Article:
Others from the delegation opposing the energy bill include Republican Reps. Rodney Alexander, Richard Baker, Charles Boustany and James McCrery. GOP Sen. David Vitter was also a no vote.
That’s what Lafayette Parish has obtained in Pentagon surplus since 2006.
Qualifying continues through Friday.
The political tilt of the Senate during President Barack Obama's final two years in office is likely to hinge on a handful of female contenders in tight and costly races.
A former BP executive will be allowed to travel to the United Kingdom later this month while he awaits trial on charges relating to an investigation of the 2010 Gulf oil spill.
South Koreans defend ramen; special forces had failed to find James Foley; Vegas lures LGBT tourists and more national and international news for Thursday, August 21, 2014.
Thursday's Blogs from the Bog!
Friends and family will celebrate Spider's life in September.
Saints safety Jairus Byrd has rarely been so eager to hit and be hit, if only to reassure himself that his surgically repaired back is as healed as doctors believe.
Jindal privatized nearly all the LSU hospitals without waiting for federal officials to sign off on financing arrangements that rely on millions of federal Medicaid dollars.
U.S. Sen. Mary Landrieu and her main Republican challenger, Congressman Bill Cassidy, verbally sparred as they officially signed up on the opening day of qualifying for Louisiana's November election.
Superintendent tells crowd he'd just emerged from a four-hour meeting with the attorney hired to investigate him.
The start of the three-day qualifying period for November’s elections has so far yielded 10 official bids and one new announcement from candidates seeking a seat on the school board.
It’s been just over four months since attorney Barry Domingue committed suicide the morning before he was to stand trial for a second day in the federal Curious Goods case, leaving his fellow attorney/co-defendant Daniel Stanford with a temporary mistrial and awaiting his day in court.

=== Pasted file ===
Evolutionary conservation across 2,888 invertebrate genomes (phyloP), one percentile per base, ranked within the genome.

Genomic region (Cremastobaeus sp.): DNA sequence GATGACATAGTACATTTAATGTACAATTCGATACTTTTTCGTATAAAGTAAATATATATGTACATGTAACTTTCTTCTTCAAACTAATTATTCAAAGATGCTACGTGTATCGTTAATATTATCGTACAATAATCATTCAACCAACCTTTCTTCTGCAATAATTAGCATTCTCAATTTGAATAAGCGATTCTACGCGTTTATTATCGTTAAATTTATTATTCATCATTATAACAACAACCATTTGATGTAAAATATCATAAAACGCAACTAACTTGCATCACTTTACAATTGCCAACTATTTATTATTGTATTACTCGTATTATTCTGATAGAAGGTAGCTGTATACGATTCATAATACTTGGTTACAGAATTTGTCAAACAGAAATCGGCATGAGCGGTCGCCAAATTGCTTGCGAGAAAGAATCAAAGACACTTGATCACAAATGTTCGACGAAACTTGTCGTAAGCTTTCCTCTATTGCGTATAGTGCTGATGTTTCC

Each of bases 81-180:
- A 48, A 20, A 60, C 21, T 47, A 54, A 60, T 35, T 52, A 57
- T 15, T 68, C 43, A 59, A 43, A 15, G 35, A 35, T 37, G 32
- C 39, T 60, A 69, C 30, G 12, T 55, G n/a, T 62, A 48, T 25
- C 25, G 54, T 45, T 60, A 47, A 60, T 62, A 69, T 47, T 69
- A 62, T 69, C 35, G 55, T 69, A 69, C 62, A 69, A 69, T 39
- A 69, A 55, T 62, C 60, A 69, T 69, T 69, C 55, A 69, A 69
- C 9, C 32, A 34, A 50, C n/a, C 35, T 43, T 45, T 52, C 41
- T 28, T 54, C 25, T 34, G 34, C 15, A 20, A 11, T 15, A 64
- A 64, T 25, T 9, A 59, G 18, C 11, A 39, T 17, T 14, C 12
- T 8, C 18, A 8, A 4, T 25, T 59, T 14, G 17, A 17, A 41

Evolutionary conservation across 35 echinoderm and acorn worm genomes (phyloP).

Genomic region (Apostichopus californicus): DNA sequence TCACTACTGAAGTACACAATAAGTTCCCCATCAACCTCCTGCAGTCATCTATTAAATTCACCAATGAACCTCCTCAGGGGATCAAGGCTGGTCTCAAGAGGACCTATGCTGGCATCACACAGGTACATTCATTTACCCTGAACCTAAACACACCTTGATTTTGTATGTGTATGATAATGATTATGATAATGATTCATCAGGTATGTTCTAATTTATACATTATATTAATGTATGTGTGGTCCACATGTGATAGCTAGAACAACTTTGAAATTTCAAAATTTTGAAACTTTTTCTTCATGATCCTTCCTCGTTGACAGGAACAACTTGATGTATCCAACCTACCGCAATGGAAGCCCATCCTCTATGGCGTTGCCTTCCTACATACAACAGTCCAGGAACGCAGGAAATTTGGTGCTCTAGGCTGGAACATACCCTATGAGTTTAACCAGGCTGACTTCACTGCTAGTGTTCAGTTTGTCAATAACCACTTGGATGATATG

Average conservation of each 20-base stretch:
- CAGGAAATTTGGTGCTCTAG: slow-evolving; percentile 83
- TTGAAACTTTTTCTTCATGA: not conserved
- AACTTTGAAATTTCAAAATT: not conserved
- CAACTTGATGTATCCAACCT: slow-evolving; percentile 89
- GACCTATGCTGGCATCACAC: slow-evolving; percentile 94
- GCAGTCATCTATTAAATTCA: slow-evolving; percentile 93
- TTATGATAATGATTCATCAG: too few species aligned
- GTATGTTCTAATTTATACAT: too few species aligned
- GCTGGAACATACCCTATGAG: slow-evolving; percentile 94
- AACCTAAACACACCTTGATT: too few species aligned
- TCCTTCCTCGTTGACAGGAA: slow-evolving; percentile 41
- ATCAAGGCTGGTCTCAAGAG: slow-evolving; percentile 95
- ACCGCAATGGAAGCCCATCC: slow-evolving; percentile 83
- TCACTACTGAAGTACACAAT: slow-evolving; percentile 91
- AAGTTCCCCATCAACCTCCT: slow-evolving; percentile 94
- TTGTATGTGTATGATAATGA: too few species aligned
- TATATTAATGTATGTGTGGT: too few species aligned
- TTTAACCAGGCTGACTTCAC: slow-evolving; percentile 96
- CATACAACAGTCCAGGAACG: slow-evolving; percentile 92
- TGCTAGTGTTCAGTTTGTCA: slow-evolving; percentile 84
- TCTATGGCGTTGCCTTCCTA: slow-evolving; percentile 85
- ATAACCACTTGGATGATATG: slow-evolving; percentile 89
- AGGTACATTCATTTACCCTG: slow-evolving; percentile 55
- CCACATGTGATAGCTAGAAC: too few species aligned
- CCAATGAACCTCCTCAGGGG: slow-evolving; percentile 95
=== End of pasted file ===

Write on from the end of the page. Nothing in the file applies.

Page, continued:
Candidates for Louisiana's Nov. 4 election must officially sign up for the ballot this week.
Gov. Bobby Jindal's effort to derail Louisiana's use of the Common Core education standards was halted Tuesday by a state judge who said the governor's actions were harmful to parents, teachers and students.
New Orleans Saints running back Mark Ingram isn't letting a humbling start to his pro career lower his opinion of what he can still accomplish in the NFL.
Visualize Lafayette’s next great thing from 3,000 feet.
A Baton Rouge judge issued a temporary restraining order Monday against enforcing a law that prohibits anyone 70 or older from running for justice of the peace or constable.
Gov. Bobby Jindal believes the last-minute passage of a pension hike for his state police superintendent, Col. Mike Edmonson, was improperly handled, according to the governor's office.
As the courts hash out the attempts to preserve and shelve Common Core in Louisiana, a group of six state lawmakers are planning an Aug. 22 trip to Oklahoma to meet with their counterparts and strategize for the 2015 regular session.
While hopes are high for turnout this fall, a new report from the Center for the Study of the American Electorate suggests that Louisiana's midterm face-offs may amount to nothing special in terms of votes cast.
The attorney hired by the Lafayette Parish School Board for a special investigation of Superintendent Pat Cooper has submitted his final report, though it may be another week before the findings are made public.
The Tea Party of Louisiana is calling Sen. David Vitter a “turncoat” for his newfound embrace of Common Core educational standards.
An annual report evaluating Gov. Bobby Jindal's privatization of Medicaid lacked important financial information and presented rosy performance reviews not corroborated by data, according to a review released Monday.
Lafayette attorney Michelle Meaux-Breaux has announced her plans to seek the Division E seat for judge in the 15th Judicial District.